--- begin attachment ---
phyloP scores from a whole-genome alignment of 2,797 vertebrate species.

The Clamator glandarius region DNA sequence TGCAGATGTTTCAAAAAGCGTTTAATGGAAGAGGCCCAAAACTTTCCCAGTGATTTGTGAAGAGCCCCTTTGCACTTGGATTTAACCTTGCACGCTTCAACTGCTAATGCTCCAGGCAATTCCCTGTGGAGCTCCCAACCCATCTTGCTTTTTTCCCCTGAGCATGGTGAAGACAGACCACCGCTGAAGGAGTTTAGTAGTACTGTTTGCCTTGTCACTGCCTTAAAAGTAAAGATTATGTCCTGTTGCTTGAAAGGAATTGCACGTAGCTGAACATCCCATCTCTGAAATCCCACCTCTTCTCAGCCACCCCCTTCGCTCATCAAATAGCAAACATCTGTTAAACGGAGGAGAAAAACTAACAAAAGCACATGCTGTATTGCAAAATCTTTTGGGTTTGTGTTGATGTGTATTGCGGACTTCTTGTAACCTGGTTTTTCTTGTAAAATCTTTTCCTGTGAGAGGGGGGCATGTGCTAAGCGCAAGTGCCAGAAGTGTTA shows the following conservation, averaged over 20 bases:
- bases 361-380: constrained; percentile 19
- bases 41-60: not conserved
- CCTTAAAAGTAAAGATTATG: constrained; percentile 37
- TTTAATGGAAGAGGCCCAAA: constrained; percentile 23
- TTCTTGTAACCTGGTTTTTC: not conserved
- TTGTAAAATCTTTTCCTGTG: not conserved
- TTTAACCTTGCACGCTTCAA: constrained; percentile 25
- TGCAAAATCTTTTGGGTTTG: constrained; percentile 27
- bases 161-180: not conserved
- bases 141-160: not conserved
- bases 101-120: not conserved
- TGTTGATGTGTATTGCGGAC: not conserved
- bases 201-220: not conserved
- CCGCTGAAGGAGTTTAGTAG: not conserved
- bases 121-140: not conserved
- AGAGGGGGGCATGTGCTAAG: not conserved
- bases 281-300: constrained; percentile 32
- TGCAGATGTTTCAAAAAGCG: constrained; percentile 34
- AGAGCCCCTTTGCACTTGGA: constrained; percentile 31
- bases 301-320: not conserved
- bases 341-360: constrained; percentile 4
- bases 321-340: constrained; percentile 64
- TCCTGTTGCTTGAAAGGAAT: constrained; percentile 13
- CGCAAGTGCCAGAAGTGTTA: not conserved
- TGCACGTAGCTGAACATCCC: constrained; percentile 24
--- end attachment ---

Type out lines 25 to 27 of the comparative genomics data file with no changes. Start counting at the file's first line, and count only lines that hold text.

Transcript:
- TCCTGTTGCTTGAAAGGAAT: constrained; percentile 13
- CGCAAGTGCCAGAAGTGTTA: not conserved
- TGCACGTAGCTGAACATCCC: constrained; percentile 24